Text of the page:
Natasha Trethewey will give her inaugural reading as the U.S. Poet Laureate tonight at the Library of Congress. The event is free and open to the public, and some of Trethewey’s work can be found here, here, and here.
The 87th annual California Book Awards, which “recognizes the state’s best writers and illuminate the wealth and diversity of literature written in California,” announced this year’s finalists. The nominees include Rachel Khong‘s Goodbye, Vitamin, Viet Thanh Nguyen‘s The Refugees, and Zinzi Clemmons‘s What We Lose (here’s the full list). From our archives: The Millions’ interview with Khong.
“I’ve turned paranoid lately. When I’m in an airport, I look at the people around me at the gate, trying to suss out who might make a good ally if things went bad. I carry two plastic tubs full of warm clothes, hiking boots, and first-aid supplies in the back of my Subaru at all times. I have as large a volume of canned and dry goods in my pantry and laundry room as the shelves will hold.” Rebecca Onion for Slate on the appeal and contagion of “prepper fiction.” Pair with our review of Claire Vaye Watkins‘s Gold Fame Citrus, one of the recent bumper crop of apocalyptic narratives.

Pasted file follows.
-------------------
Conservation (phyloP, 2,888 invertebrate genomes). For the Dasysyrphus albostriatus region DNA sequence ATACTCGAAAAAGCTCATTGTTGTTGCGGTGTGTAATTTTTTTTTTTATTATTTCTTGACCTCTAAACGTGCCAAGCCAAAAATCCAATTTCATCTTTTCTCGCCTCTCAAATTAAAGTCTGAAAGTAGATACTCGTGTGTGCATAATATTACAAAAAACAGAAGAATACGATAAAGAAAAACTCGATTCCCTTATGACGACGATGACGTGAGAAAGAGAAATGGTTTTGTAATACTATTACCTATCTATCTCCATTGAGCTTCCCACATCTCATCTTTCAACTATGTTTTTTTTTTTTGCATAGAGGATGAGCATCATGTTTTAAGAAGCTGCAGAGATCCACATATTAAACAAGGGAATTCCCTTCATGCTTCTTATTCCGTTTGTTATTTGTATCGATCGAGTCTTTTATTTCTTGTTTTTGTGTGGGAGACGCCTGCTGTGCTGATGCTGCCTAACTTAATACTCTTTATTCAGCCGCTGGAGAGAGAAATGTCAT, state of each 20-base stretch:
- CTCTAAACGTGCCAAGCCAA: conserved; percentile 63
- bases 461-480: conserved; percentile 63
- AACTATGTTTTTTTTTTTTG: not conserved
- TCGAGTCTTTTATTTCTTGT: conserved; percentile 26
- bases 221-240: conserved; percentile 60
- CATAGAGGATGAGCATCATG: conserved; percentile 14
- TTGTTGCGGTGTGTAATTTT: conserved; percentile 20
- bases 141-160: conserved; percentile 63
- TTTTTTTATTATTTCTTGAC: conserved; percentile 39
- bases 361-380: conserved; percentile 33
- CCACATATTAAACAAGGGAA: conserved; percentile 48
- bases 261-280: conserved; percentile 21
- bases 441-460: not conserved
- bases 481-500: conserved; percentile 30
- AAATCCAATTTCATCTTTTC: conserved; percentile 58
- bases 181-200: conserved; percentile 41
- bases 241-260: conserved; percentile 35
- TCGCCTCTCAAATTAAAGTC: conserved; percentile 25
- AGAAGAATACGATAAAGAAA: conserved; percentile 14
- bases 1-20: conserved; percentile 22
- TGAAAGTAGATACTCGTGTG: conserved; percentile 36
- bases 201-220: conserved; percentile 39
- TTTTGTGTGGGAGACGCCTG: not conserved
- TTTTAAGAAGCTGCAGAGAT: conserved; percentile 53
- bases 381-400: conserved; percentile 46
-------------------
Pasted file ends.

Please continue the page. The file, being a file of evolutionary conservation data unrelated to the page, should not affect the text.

Sad that Breaking Bad is over? Bryan Cranston might have a new TV show on the way, and it was inspired by The Dangerous Book for Boys, he said in an interview for The New York Times “By the Book” series. While you wait, check out our article on what to read after you’ve finished watching Walter White’s saga.
For the tenth anniversary of Nickel and Dimed: On (Not) Getting By in America, Barbara Ehrenreich has penned a new foreword and introduction which you can read here.
You have the entire month of August to enter Black Warrior Review’s ninth-annual poetry, fiction, and nonfiction contest. All entrants will receive a one year subscription to the magazine, and the winners of each genre will receive a $1,000 prize as well as publication in the Spring/Summer 2014 issue.
P. G. Wodehouse is enjoying a popular revival thanks in part to W. W. Norton re-releasing some of his books with nice, attention-grabbing covers. Of course the British author has long had his supporters. Among them? George Orwell. Elsewhere, The Guardian compares Wodehouse’s correspondence to Ernest Hemingway‘s.